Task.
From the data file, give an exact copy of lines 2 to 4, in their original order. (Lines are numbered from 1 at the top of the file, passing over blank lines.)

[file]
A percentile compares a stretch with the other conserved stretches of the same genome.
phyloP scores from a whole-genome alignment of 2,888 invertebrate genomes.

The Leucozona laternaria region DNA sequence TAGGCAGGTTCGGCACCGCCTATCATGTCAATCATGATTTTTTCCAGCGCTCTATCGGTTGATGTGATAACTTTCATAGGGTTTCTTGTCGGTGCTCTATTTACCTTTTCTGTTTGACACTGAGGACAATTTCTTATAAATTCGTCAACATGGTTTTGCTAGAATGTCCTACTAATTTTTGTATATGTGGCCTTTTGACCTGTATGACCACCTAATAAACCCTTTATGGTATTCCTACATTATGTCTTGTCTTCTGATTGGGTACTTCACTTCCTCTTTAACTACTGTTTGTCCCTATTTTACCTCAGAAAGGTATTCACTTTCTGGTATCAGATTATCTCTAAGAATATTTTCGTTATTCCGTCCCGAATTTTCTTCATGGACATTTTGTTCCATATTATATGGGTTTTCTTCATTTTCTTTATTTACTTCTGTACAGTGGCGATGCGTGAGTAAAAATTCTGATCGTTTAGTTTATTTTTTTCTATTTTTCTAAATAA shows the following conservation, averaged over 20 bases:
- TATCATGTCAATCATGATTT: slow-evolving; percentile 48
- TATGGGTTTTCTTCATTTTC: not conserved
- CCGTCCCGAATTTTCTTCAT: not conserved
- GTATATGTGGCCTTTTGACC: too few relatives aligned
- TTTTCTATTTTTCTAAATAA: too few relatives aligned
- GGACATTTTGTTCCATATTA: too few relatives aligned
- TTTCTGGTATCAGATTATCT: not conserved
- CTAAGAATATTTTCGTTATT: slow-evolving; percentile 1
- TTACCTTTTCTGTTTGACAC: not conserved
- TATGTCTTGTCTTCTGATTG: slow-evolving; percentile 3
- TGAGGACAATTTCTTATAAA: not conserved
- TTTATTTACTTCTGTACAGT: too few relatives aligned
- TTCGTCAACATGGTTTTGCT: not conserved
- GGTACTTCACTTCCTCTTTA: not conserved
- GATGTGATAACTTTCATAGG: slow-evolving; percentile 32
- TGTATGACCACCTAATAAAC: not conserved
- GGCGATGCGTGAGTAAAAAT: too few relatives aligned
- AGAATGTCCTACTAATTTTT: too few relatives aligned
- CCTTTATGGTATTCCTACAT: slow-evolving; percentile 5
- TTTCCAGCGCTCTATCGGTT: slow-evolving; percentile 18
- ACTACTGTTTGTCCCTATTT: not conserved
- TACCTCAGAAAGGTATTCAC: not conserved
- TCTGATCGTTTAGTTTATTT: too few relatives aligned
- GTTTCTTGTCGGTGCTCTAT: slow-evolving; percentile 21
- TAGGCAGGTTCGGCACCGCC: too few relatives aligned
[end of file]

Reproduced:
phyloP scores from a whole-genome alignment of 2,888 invertebrate genomes.

The Leucozona laternaria region DNA sequence TAGGCAGGTTCGGCACCGCCTATCATGTCAATCATGATTTTTTCCAGCGCTCTATCGGTTGATGTGATAACTTTCATAGGGTTTCTTGTCGGTGCTCTATTTACCTTTTCTGTTTGACACTGAGGACAATTTCTTATAAATTCGTCAACATGGTTTTGCTAGAATGTCCTACTAATTTTTGTATATGTGGCCTTTTGACCTGTATGACCACCTAATAAACCCTTTATGGTATTCCTACATTATGTCTTGTCTTCTGATTGGGTACTTCACTTCCTCTTTAACTACTGTTTGTCCCTATTTTACCTCAGAAAGGTATTCACTTTCTGGTATCAGATTATCTCTAAGAATATTTTCGTTATTCCGTCCCGAATTTTCTTCATGGACATTTTGTTCCATATTATATGGGTTTTCTTCATTTTCTTTATTTACTTCTGTACAGTGGCGATGCGTGAGTAAAAATTCTGATCGTTTAGTTTATTTTTTTCTATTTTTCTAAATAA shows the following conservation, averaged over 20 bases:
- TATCATGTCAATCATGATTT: slow-evolving; percentile 48